Queso Critique – Polvos

It seems like the last few posts I’ve written have included an announcement of some sort – new jobs, big moves, confessions of murderous rage, etc. Well, hold onto your hats because another one’s coming:

My queso quest is coming to an end. Sort of.

Deep breaths. It’s okay to cry. I’ll pause for a second so you can grab some tissues.

In a couple of months, my same-named cheese-friend/co-cheese-judge/co-cheese-conspirator Amanda is moving  quite far from this area – to a place in Texas where wildflowers are scarce, but love of queso is still plentiful. To a place so far away, that if I were to take a horse-drawn carriage to visit her, it’d take me at least a fortnight to get there.

Sadly, the distance will make it too difficult for us to keep reviewing on a regular basis, so we’ve decided to press the “pause” button on the project for now. It’s not a full stop, because there may still be occasional reviews when one of us visits the other.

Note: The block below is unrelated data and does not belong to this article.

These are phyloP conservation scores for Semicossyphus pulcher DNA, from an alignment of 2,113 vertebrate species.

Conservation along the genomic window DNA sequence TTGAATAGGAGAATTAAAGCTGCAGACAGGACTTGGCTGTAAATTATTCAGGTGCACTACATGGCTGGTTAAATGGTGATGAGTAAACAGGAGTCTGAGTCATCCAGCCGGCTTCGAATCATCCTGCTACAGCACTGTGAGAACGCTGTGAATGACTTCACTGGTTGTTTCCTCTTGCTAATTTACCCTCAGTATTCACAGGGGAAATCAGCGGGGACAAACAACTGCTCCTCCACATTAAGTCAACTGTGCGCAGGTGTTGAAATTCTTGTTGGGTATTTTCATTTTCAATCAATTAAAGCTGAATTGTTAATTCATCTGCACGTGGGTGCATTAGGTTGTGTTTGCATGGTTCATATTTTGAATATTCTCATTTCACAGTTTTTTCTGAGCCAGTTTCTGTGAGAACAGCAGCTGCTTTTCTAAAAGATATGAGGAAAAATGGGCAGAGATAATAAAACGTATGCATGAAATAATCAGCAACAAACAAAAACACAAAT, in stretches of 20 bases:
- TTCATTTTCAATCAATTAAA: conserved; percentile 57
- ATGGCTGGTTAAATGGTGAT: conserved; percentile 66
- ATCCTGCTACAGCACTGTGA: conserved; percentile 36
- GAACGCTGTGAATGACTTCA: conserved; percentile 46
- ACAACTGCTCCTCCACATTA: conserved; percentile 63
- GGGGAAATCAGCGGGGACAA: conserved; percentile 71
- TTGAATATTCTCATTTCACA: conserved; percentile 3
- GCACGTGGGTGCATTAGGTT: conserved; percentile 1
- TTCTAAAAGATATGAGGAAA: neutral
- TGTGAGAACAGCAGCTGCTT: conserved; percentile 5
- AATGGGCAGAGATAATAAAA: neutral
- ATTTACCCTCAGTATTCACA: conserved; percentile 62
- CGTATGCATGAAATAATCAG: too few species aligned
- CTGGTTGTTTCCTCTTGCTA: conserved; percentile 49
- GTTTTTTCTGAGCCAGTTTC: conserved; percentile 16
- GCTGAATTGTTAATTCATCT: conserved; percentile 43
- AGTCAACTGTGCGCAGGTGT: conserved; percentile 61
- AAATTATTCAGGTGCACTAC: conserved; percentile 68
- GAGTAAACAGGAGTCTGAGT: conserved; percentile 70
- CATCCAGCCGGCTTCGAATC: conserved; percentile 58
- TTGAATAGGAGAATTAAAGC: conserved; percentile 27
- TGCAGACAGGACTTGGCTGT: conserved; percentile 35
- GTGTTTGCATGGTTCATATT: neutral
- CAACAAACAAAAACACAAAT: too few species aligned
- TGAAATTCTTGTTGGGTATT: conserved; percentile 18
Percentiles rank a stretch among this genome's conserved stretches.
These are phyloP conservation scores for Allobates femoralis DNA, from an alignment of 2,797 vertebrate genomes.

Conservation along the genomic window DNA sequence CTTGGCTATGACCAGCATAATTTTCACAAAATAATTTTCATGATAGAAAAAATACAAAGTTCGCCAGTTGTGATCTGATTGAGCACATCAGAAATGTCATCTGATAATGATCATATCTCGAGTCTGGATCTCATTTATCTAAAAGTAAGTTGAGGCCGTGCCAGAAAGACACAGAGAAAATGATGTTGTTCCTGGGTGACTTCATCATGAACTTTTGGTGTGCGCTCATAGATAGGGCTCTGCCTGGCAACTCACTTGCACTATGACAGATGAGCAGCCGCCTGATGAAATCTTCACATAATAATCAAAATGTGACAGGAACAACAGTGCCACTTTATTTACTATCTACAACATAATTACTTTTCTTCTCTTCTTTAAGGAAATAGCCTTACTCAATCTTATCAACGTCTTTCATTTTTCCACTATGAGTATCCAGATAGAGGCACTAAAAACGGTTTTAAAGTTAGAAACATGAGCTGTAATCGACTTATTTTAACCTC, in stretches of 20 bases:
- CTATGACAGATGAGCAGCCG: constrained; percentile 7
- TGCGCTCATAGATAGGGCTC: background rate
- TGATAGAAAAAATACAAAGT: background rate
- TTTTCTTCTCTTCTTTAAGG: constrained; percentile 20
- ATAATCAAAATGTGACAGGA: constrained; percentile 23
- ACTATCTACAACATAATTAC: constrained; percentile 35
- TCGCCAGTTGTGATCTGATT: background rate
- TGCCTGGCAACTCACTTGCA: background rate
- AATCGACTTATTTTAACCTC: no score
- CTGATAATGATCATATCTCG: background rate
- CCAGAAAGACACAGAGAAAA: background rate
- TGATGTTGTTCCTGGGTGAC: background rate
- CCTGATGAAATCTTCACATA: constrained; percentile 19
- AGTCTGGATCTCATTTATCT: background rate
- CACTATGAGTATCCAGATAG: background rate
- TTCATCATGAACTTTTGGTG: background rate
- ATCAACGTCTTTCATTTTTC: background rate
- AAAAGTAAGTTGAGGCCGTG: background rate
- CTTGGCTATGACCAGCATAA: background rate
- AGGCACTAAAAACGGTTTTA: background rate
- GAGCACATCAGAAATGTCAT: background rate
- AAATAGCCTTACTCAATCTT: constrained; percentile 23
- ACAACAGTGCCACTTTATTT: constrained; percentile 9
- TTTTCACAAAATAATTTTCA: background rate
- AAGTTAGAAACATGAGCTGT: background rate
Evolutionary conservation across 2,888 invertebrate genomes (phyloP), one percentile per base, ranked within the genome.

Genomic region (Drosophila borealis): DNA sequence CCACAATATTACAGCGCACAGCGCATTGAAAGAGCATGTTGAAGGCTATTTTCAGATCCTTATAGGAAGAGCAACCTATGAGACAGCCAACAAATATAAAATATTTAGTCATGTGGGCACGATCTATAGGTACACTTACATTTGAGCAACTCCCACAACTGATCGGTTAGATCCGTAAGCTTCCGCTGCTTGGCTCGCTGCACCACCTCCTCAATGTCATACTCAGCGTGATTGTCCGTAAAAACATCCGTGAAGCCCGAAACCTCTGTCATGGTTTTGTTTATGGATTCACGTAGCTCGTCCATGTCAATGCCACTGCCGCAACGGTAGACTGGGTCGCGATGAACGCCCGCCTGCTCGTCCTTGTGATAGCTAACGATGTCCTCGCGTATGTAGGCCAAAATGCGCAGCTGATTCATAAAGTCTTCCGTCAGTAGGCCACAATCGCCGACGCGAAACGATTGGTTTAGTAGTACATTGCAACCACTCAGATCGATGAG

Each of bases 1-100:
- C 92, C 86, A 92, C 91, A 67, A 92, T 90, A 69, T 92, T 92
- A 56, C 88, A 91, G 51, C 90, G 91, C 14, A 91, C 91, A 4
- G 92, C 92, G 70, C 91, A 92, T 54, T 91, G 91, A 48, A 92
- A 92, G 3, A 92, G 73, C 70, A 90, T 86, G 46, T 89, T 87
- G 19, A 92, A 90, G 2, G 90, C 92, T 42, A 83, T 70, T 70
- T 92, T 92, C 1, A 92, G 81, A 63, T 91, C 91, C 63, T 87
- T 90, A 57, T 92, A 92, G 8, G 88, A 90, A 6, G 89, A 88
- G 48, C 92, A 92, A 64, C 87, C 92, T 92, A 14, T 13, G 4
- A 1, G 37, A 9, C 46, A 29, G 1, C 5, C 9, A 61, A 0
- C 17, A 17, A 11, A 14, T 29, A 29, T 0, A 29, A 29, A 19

Before you get concerned about me experiencing dangerous cheese withdrawals, I assure you that I’ll continue eating fermented dairy at a frequency that the medical community would find concerning.

With all the sad stuff said, Amanda and I decided that one more queso review was necessary before she moves. She and her kids visited me for a weekend of adventures, and in between touring beloved Austin sites, we squeezed in a visit to Polvos. Before leaving my apartment for the day, her kids performed an impromptu (and rather unprofessional) video interview of the queso judges.

At the restaurant, we quickly ordered the Choriqueso, and then cheerfully sang along with the music, which unexpectedly featured a lot of Beatles songs for a Tex-Mex place. I hear that Ringo was a big fan of enchiladas and carne guisada, so this makes perfect sense.